On 14 February 2019, a 78-vehicle CRPF convoy of 2,500 paramilitary troops was travelling in the Kashmir Valley towards Srinagar. The convoy had made a pre-dawn start from the city of Jammu, 190 miles to the south, in order to reach Srinagar before dusk.
The convoy was of unusually large size because the Jammu–Srinagar highway had been closed for a few days due to snowfall and landslides, a common occurrence in winter. Around midday, the convoy crossed the Banihal Pass into the Valley, and at 3 p.m. passed Awantipora, a town on the highway.
The town of Pampore, famous for the saffron fields in its vicinity, was next, followed by Srinagar. Between Awantipora and Pampore, a village called Lethipora spreads out on both sides of the highway, which follows the trajectory of the Jhelum River. The spot is 15 miles short of Srinagar. Pampore, Lethipora and Awantipora are all in the Valley’s Pulwama district, immediately south of Srinagar.
As the convoy rumbled through Lethipora at 3.15 p.m., a small van came out of the side road off the highway and rammed into one of the buses in the convoy. The van detonated and the blast destroyed the bus, killing all the forty CRPF troopers travelling in it.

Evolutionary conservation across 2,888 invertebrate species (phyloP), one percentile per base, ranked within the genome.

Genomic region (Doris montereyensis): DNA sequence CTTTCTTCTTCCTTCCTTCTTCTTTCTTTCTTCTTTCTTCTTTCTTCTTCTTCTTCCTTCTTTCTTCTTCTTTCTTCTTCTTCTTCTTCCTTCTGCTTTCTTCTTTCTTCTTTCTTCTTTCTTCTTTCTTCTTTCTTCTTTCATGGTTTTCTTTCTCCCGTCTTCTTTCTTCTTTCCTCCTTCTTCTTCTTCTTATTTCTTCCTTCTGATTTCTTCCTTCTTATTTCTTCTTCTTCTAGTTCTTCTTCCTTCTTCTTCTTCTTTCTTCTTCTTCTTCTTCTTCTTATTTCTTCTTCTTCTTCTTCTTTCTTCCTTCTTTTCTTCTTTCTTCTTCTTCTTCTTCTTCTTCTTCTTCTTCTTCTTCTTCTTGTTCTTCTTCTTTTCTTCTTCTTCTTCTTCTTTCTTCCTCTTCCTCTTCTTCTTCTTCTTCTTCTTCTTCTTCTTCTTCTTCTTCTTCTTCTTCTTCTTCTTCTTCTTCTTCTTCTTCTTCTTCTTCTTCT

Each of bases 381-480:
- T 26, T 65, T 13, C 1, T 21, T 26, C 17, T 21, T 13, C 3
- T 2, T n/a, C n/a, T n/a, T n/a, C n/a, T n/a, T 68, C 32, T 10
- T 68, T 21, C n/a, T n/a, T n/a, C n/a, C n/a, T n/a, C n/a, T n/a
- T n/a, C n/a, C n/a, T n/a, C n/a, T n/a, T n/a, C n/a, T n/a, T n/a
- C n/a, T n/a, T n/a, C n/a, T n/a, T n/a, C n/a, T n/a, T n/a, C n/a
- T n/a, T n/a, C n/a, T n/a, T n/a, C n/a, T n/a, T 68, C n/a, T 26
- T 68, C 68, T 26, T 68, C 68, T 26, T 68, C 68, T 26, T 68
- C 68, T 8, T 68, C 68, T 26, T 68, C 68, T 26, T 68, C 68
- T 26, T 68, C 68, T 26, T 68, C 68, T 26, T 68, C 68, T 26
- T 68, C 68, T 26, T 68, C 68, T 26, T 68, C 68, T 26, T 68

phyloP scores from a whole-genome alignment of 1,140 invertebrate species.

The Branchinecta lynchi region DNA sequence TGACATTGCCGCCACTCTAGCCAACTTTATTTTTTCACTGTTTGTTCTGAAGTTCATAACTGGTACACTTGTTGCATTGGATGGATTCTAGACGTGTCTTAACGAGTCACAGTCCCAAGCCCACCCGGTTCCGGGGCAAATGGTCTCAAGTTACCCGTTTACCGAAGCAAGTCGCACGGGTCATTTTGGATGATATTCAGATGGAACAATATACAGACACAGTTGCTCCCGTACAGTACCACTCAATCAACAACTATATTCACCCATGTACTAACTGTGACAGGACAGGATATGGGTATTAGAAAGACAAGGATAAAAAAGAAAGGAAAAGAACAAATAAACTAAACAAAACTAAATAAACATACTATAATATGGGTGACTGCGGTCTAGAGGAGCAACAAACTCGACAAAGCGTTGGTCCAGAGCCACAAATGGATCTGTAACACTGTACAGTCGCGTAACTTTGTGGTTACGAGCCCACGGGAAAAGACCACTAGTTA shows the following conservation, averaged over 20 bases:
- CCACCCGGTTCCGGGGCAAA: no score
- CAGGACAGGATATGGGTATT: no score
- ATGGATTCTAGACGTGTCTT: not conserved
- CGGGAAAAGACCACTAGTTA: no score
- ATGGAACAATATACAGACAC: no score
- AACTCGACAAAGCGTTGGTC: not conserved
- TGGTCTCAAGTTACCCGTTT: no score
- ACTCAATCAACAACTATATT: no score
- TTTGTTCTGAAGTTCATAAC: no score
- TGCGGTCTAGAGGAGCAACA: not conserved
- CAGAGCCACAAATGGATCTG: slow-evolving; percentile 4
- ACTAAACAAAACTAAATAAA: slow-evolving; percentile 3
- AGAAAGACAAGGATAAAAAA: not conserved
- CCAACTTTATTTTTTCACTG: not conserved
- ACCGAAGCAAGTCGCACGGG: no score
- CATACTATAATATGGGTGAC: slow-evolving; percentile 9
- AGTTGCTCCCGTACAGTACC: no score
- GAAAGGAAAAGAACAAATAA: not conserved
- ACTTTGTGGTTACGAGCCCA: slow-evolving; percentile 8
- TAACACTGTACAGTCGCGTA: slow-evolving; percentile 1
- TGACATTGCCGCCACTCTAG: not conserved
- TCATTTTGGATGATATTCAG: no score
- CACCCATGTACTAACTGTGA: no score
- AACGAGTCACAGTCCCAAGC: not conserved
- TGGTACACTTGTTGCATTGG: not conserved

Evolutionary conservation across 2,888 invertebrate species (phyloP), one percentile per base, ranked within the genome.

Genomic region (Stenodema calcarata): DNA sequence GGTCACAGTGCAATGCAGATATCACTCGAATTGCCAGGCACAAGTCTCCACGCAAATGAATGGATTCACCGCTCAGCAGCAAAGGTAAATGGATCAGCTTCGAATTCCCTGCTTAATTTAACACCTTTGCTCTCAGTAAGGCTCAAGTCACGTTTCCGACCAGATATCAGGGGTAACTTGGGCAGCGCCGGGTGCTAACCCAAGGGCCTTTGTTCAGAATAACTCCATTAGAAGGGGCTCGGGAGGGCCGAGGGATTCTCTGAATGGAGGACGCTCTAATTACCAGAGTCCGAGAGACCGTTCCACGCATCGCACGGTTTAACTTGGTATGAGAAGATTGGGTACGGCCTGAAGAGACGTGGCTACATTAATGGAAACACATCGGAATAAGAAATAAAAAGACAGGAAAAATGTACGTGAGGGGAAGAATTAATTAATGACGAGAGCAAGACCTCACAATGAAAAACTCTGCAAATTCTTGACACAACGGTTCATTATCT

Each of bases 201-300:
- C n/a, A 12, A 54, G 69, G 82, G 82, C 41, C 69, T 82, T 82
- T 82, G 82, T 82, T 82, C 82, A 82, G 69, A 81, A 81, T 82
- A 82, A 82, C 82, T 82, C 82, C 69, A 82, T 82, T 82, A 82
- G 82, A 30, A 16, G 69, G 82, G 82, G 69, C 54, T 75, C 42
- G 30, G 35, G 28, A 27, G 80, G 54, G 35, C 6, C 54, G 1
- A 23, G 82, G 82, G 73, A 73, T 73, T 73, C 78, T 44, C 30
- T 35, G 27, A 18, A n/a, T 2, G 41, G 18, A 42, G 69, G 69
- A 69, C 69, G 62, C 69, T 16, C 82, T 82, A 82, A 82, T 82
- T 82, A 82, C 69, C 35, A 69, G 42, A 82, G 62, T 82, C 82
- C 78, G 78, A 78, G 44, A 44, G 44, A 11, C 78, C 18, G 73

Another thirty-five troopers riding in vehicles immediately front and behind were wounded. It was the single most deadly attack on Indian security forces in three decades of the Kashmir insurgency. They had not suffered such a major loss of life in any incident since 1990. The van carried a bomb weighing several hundred kilograms, made with a mix of RDX and ammonium nitrate.
My heartfelt tribute to all our brave soldiers who lost their lives on this day in Pulwama. We will always remain indebted to them and their families for their supreme sacrifice 🙏🏻 #PulwamaAttack— Akshay Kumar (@akshaykumar) February 14, 2022